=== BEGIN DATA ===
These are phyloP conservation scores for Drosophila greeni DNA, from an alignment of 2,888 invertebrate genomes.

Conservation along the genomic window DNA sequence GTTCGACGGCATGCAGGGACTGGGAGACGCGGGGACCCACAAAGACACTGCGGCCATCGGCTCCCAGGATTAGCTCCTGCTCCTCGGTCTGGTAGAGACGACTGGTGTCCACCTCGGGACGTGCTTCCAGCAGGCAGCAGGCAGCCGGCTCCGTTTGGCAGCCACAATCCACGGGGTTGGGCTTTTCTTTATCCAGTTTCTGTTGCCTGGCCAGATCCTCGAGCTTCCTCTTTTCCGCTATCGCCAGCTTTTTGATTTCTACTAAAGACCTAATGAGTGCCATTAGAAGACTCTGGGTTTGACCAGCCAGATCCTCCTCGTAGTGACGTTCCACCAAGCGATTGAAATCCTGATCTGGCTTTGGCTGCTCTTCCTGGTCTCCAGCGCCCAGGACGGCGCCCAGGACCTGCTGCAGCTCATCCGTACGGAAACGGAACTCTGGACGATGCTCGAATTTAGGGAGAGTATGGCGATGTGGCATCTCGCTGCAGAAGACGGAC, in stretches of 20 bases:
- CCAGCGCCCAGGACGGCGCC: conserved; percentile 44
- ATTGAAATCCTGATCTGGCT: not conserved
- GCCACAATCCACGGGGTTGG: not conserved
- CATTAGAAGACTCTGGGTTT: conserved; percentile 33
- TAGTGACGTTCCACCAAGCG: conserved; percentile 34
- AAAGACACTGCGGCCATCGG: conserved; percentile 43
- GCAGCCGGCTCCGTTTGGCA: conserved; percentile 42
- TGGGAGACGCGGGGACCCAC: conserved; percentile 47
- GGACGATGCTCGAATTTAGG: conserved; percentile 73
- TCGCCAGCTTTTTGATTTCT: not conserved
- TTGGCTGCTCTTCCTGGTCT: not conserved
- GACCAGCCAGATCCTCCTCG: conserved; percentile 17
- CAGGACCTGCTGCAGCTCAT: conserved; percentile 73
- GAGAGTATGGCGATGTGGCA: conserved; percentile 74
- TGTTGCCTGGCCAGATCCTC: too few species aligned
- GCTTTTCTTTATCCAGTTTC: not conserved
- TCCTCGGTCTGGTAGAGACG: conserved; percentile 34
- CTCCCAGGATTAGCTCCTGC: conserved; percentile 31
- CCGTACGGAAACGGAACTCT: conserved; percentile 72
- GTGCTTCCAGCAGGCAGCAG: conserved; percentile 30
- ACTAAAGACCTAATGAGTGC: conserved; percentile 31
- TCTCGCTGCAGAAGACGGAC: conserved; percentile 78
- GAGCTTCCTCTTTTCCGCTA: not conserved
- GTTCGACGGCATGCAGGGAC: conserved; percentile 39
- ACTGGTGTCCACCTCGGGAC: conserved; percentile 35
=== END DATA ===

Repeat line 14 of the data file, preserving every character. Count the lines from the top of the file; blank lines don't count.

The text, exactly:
- GACCAGCCAGATCCTCCTCG: conserved; percentile 17